My father popped into my bedroom before he left for work one morning. It was still dark outside.
“I’ll bring you a present. What would you like?” he asked.
“Toy soldiers,” was my sleepy reply.
I had in my mind those straight and tall tin men with their red coats and shiny black shoes and tall black hats with a gun slung over their shoulder, ready to march.
I could see the doubt in his eyes.
What the hell did a little girl want with toy soldiers anyway?
I could not tell him why.
It was a secret.
They were strong and silent and brave and protected you. I wanted someone to protect me. AND in The Nutcracker one came alive and defeated the mouse king and took the little girl away to a magical kingdom…
All day the excitement built. I could not wait from him to get home that night. He had never brought me a present before.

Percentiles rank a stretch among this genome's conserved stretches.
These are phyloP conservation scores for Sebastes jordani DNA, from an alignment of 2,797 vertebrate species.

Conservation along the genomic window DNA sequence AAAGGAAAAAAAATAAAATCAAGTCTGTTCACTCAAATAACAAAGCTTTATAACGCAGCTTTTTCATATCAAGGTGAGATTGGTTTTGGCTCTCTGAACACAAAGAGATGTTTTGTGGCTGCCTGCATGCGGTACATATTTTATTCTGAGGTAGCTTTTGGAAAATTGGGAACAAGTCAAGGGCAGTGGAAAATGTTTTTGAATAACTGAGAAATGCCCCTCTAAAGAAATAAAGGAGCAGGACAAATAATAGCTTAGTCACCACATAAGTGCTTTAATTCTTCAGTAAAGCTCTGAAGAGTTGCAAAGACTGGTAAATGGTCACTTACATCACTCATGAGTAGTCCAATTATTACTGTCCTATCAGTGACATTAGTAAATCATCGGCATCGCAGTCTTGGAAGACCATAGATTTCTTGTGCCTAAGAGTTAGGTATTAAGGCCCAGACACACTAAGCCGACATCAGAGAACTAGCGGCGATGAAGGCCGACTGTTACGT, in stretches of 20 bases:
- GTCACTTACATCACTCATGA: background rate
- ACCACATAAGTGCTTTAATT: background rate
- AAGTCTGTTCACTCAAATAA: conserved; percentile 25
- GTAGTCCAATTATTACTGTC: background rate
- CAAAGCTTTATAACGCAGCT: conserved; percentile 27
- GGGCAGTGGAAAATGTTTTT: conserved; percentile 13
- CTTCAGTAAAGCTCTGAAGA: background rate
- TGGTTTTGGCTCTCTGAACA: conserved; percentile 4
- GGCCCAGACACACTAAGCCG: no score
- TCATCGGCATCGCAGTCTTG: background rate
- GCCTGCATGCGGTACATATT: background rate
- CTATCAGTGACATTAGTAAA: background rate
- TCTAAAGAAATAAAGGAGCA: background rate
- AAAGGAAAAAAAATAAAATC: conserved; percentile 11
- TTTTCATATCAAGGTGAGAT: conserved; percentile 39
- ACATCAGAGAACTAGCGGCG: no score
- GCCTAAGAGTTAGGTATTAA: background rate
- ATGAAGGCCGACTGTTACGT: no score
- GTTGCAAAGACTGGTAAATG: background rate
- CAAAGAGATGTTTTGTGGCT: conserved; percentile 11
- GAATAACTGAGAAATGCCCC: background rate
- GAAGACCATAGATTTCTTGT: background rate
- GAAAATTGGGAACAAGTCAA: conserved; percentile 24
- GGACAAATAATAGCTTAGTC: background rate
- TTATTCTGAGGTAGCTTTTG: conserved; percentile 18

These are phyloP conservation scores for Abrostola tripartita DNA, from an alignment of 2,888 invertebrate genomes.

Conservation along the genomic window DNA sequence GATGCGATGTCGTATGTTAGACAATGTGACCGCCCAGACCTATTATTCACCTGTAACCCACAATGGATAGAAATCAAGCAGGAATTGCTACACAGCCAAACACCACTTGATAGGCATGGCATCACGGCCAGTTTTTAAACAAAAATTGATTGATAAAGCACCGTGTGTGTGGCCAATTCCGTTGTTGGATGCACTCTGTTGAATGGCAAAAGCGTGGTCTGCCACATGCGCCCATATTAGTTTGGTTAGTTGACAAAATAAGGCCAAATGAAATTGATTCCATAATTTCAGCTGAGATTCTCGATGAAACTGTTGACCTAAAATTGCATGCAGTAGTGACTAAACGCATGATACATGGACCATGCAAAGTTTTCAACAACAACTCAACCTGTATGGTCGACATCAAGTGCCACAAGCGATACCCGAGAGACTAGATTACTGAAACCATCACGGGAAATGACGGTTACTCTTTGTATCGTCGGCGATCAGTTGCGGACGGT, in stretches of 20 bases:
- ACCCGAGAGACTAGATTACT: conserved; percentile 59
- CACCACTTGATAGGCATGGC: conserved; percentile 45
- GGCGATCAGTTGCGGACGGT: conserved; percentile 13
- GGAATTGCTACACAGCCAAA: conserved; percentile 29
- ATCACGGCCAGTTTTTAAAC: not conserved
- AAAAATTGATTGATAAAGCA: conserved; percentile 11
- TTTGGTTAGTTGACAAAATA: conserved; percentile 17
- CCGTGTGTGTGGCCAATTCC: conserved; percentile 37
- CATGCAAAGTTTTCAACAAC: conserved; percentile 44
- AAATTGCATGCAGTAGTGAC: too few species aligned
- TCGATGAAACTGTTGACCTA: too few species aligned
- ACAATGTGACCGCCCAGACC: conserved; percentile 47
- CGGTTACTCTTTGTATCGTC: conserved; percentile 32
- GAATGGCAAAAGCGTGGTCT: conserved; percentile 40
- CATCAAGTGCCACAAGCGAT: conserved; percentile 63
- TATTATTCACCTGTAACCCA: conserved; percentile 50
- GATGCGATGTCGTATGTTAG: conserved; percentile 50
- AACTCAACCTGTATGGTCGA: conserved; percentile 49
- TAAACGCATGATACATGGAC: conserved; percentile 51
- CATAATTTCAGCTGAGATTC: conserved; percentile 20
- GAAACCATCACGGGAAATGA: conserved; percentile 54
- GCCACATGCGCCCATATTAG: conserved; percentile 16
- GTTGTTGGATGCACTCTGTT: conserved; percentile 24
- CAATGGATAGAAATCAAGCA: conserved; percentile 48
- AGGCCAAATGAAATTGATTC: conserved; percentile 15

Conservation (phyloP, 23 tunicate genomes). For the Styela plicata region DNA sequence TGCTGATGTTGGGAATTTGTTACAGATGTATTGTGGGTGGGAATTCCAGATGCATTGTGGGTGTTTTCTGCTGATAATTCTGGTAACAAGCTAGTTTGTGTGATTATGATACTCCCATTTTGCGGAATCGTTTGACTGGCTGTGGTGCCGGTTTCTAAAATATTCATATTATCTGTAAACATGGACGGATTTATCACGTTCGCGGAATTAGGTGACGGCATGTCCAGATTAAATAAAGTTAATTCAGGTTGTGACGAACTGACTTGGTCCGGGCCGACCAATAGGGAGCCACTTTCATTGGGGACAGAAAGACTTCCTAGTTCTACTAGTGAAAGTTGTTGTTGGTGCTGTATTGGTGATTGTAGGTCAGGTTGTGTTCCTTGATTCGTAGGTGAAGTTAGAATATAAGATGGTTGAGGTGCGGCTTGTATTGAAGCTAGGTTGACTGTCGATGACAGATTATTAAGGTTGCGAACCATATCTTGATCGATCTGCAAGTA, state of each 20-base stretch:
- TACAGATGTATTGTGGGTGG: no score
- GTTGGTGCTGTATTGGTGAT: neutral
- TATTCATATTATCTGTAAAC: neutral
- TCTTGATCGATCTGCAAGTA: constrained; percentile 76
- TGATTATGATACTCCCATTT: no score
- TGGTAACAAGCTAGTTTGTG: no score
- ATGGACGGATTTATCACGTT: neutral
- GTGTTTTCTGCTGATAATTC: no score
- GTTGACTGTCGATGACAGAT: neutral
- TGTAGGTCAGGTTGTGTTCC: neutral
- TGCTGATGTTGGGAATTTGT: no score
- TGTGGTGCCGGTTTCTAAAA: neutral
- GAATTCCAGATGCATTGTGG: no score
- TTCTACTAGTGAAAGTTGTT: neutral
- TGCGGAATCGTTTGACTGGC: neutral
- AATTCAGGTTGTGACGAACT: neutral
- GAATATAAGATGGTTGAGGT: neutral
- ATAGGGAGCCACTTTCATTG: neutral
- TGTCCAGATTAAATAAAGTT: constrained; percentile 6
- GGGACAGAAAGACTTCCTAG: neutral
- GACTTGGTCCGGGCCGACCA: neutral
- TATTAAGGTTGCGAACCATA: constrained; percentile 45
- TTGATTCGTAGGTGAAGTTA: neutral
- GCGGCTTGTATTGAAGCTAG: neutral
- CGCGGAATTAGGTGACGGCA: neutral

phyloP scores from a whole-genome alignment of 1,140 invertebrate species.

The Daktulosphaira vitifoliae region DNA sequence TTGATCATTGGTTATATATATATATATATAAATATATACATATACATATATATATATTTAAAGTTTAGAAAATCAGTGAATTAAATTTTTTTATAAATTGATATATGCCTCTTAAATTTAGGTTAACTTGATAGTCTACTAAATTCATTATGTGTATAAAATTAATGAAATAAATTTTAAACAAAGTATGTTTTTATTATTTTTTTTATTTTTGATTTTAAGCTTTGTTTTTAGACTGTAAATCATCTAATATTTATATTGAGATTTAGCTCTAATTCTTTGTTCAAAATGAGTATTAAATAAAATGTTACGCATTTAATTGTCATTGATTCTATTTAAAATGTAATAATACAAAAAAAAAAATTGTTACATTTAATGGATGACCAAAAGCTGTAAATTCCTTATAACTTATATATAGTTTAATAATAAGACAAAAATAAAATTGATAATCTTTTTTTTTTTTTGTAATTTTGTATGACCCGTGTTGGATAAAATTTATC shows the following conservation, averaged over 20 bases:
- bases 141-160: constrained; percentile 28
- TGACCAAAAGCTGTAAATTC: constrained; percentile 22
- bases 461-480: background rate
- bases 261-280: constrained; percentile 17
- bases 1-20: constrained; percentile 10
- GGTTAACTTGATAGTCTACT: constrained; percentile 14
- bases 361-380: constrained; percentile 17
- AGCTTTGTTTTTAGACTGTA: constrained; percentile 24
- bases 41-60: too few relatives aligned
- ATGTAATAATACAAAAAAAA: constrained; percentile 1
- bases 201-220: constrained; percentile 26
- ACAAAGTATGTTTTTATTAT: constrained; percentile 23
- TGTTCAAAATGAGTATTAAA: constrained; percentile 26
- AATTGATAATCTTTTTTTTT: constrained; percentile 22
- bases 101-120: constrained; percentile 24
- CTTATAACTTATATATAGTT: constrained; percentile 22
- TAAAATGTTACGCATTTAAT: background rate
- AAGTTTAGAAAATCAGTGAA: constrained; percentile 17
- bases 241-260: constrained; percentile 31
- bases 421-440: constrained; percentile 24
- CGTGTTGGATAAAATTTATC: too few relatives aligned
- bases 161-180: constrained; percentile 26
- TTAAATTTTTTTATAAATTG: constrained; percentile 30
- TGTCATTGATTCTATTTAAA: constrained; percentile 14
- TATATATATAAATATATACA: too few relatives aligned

This was going to be so amazing!
When he finally arrived, my father proudly presented to me a bag of green plastic army men. Some were crawling on the ground. Some were kneeling with a bazooka at the ready. Some were aiming their machine guns at the unseen enemy.
Not what I had envisioned at all.
I was crushed.
I had not realized that there was more than one kind of toy soldier. The proverbial wish gone awry.
Be careful what you wish for.
In fact, it was the allegory for life itself… nothing ever quite ends up the way you imagined it. Ever. Sometimes it is better. Often it is worse.
Much, much worse.
My father was not at fault. I knew this. I had not been specific. I had not contemplated and addressed all of the possible permutations. I only had myself to blame.
I should have known!
I fought back the hot tears and the lump in my throat, pretending to play with and thoroughly enjoy my soldiers so I would not hurt his feelings. Maybe if I made him feel loved and appreciated enough, someday soon he would want to bring me something else? Then, by golly, I would be much more specific.
He never did. My one chance at magic, wasted. Damn it.